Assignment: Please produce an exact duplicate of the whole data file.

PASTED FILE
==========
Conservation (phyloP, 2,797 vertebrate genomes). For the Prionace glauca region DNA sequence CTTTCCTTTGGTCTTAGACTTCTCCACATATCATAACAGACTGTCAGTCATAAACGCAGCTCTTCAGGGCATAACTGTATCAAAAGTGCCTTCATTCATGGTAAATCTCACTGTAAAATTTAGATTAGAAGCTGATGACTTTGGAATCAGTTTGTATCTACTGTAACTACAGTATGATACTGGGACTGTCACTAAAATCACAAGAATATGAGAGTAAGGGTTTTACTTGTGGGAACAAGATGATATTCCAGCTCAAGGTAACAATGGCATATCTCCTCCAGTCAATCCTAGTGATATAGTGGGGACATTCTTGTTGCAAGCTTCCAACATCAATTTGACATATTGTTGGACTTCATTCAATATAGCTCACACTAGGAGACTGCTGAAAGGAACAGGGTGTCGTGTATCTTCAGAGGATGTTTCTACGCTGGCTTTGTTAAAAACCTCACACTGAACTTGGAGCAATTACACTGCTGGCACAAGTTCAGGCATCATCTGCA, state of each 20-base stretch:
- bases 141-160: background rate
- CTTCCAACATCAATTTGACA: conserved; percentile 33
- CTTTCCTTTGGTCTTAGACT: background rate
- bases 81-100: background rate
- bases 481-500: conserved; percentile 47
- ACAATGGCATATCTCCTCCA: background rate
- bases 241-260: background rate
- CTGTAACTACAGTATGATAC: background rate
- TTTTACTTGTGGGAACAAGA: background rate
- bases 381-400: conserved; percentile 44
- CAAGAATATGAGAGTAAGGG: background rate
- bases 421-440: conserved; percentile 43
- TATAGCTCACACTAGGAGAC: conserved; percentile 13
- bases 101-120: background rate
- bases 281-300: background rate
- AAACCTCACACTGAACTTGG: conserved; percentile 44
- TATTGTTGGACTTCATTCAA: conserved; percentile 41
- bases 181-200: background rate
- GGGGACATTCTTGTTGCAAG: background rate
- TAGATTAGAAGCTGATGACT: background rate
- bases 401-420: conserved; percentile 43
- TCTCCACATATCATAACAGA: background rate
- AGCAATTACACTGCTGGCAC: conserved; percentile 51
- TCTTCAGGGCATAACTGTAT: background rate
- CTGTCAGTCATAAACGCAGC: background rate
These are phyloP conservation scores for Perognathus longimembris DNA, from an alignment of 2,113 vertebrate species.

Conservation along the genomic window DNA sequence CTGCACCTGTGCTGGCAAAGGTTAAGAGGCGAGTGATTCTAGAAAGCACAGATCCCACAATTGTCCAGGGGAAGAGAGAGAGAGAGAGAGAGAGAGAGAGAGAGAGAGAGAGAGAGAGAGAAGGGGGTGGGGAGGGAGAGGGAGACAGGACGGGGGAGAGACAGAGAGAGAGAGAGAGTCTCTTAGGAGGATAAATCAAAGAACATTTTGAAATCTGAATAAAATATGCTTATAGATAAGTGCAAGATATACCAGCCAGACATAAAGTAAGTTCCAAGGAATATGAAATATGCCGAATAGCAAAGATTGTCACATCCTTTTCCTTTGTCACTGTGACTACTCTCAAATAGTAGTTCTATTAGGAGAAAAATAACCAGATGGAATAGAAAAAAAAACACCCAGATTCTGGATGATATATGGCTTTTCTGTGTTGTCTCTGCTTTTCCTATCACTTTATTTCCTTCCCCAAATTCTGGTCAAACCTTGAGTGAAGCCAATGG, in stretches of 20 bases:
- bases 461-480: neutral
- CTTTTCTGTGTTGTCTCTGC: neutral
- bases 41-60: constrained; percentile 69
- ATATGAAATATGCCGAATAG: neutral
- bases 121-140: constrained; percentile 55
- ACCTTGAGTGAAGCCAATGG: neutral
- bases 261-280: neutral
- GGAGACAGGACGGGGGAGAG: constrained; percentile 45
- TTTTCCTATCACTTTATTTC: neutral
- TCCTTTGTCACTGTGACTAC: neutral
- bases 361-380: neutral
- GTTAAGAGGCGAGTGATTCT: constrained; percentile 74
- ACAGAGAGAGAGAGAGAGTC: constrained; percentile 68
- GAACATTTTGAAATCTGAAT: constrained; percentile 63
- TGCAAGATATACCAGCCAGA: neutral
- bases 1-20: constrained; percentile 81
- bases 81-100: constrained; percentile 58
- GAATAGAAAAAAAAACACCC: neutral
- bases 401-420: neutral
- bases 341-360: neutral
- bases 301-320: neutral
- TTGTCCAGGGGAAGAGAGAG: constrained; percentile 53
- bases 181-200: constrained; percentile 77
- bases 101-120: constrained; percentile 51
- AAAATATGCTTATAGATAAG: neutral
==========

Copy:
Conservation (phyloP, 2,797 vertebrate genomes). For the Prionace glauca region DNA sequence CTTTCCTTTGGTCTTAGACTTCTCCACATATCATAACAGACTGTCAGTCATAAACGCAGCTCTTCAGGGCATAACTGTATCAAAAGTGCCTTCATTCATGGTAAATCTCACTGTAAAATTTAGATTAGAAGCTGATGACTTTGGAATCAGTTTGTATCTACTGTAACTACAGTATGATACTGGGACTGTCACTAAAATCACAAGAATATGAGAGTAAGGGTTTTACTTGTGGGAACAAGATGATATTCCAGCTCAAGGTAACAATGGCATATCTCCTCCAGTCAATCCTAGTGATATAGTGGGGACATTCTTGTTGCAAGCTTCCAACATCAATTTGACATATTGTTGGACTTCATTCAATATAGCTCACACTAGGAGACTGCTGAAAGGAACAGGGTGTCGTGTATCTTCAGAGGATGTTTCTACGCTGGCTTTGTTAAAAACCTCACACTGAACTTGGAGCAATTACACTGCTGGCACAAGTTCAGGCATCATCTGCA, state of each 20-base stretch:
- bases 141-160: background rate
- CTTCCAACATCAATTTGACA: conserved; percentile 33
- CTTTCCTTTGGTCTTAGACT: background rate
- bases 81-100: background rate
- bases 481-500: conserved; percentile 47
- ACAATGGCATATCTCCTCCA: background rate
- bases 241-260: background rate
- CTGTAACTACAGTATGATAC: background rate
- TTTTACTTGTGGGAACAAGA: background rate
- bases 381-400: conserved; percentile 44
- CAAGAATATGAGAGTAAGGG: background rate
- bases 421-440: conserved; percentile 43
- TATAGCTCACACTAGGAGAC: conserved; percentile 13
- bases 101-120: background rate
- bases 281-300: background rate
- AAACCTCACACTGAACTTGG: conserved; percentile 44
- TATTGTTGGACTTCATTCAA: conserved; percentile 41
- bases 181-200: background rate
- GGGGACATTCTTGTTGCAAG: background rate
- TAGATTAGAAGCTGATGACT: background rate
- bases 401-420: conserved; percentile 43
- TCTCCACATATCATAACAGA: background rate
- AGCAATTACACTGCTGGCAC: conserved; percentile 51
- TCTTCAGGGCATAACTGTAT: background rate
- CTGTCAGTCATAAACGCAGC: background rate
These are phyloP conservation scores for Perognathus longimembris DNA, from an alignment of 2,113 vertebrate species.

Conservation along the genomic window DNA sequence CTGCACCTGTGCTGGCAAAGGTTAAGAGGCGAGTGATTCTAGAAAGCACAGATCCCACAATTGTCCAGGGGAAGAGAGAGAGAGAGAGAGAGAGAGAGAGAGAGAGAGAGAGAGAGAGAGAAGGGGGTGGGGAGGGAGAGGGAGACAGGACGGGGGAGAGACAGAGAGAGAGAGAGAGTCTCTTAGGAGGATAAATCAAAGAACATTTTGAAATCTGAATAAAATATGCTTATAGATAAGTGCAAGATATACCAGCCAGACATAAAGTAAGTTCCAAGGAATATGAAATATGCCGAATAGCAAAGATTGTCACATCCTTTTCCTTTGTCACTGTGACTACTCTCAAATAGTAGTTCTATTAGGAGAAAAATAACCAGATGGAATAGAAAAAAAAACACCCAGATTCTGGATGATATATGGCTTTTCTGTGTTGTCTCTGCTTTTCCTATCACTTTATTTCCTTCCCCAAATTCTGGTCAAACCTTGAGTGAAGCCAATGG, in stretches of 20 bases:
- bases 461-480: neutral
- CTTTTCTGTGTTGTCTCTGC: neutral
- bases 41-60: constrained; percentile 69
- ATATGAAATATGCCGAATAG: neutral
- bases 121-140: constrained; percentile 55
- ACCTTGAGTGAAGCCAATGG: neutral
- bases 261-280: neutral
- GGAGACAGGACGGGGGAGAG: constrained; percentile 45
- TTTTCCTATCACTTTATTTC: neutral
- TCCTTTGTCACTGTGACTAC: neutral
- bases 361-380: neutral
- GTTAAGAGGCGAGTGATTCT: constrained; percentile 74
- ACAGAGAGAGAGAGAGAGTC: constrained; percentile 68
- GAACATTTTGAAATCTGAAT: constrained; percentile 63
- TGCAAGATATACCAGCCAGA: neutral
- bases 1-20: constrained; percentile 81
- bases 81-100: constrained; percentile 58
- GAATAGAAAAAAAAACACCC: neutral
- bases 401-420: neutral
- bases 341-360: neutral
- bases 301-320: neutral
- TTGTCCAGGGGAAGAGAGAG: constrained; percentile 53
- bases 181-200: constrained; percentile 77
- bases 101-120: constrained; percentile 51
- AAAATATGCTTATAGATAAG: neutral